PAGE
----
Tuesday, 15 May 2018

CARL WRITES: 13/4/18 - Ilfracome, Devon and 12/4/18 - Totnes, Devon

Ilfracombe sighting
Carl: "The Ilfracombe sighting reported to the North Devon Gazette by Bex Fitch and her children on The Torrs could well be a valid report of what might have been a genuine big cat. Unfortunately, simply being described as a "large dark cat" does not help us to identify this animal to a specific level. However, the basic anatomy described by the witnesses could indicate a medium to large sized Felid of unknown species, this along with the fact the mystery animal was viewed for a full five to seven minutes would seen to limit the possibility of misidentification on the part of Miss Fitch and her family. On a relatively light spring evening five to seven minutes would likely be more than enough time to spot some canine features at close range should they have simply witnessed an escaped or feral domestic dog! To me this report sounds genuine enough!"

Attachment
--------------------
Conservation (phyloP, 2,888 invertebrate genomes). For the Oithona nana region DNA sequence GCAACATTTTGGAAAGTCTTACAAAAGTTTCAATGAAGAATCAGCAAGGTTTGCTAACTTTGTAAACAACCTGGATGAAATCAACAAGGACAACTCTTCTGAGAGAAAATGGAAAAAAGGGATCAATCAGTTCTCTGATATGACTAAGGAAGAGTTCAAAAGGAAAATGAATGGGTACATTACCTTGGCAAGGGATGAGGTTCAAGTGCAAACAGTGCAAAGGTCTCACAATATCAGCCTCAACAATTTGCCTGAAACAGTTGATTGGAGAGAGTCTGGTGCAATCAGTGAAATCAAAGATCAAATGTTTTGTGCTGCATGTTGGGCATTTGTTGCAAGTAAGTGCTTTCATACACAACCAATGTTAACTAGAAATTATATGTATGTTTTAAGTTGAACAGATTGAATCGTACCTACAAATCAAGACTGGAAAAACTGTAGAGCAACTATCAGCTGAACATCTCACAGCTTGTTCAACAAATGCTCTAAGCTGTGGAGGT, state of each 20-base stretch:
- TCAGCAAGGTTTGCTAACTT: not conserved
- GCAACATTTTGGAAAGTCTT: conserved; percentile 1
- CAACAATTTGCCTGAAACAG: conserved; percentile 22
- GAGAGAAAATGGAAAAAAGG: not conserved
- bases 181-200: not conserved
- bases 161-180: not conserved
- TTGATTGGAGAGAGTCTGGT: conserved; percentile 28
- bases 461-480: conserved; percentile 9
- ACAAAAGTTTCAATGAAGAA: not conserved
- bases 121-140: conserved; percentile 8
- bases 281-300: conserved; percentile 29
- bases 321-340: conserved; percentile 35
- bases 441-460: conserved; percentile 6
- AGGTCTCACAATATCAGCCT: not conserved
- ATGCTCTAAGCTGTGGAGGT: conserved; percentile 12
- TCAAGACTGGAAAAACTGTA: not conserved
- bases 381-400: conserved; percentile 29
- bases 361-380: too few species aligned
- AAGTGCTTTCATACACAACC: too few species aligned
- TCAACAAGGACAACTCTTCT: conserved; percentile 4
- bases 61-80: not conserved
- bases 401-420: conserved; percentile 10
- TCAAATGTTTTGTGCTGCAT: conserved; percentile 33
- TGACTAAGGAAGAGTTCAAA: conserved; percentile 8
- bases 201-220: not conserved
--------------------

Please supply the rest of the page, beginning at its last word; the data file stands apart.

Totnes attack
Carl: "If i had to bet money as to the identity of the animal responsible for the attack on the unfortunate ewe near Churchstow and photographed for the Totnes Times, I would say it was likely the work of a large domestic dog with very powerful jaw muscles such as a German shepherd or possibly even one of the bull breeds. The fact there was only one deep injury located on the hind quarters of the sheep does indicate canine activity, and more than likely has nothing whatsoever to do with the local eyewitness reports such as the one described by Mr Turner in the South Hams. If a large cat had dragged down a sheep and started eating its hind area (which they often do!) the sheep would have very likely been killed beforehand. Domestic dogs usually chase down one or more sheep by biting at any area that comes into close range of their primary weapon - the teeth and jaws! This usually means grabbing the unfortunate sheep by its hind limbs and dragging it down, however a very powerful dog would likely be fully capable of snatching a sheep by its flesh and connective tissues and tearing a chunk away after several violent tugs. The fact there were no other injures present such as deep slashes caused by teeth and claws around the head, neck, and shoulders strongly indicates a single dog worrying incident."

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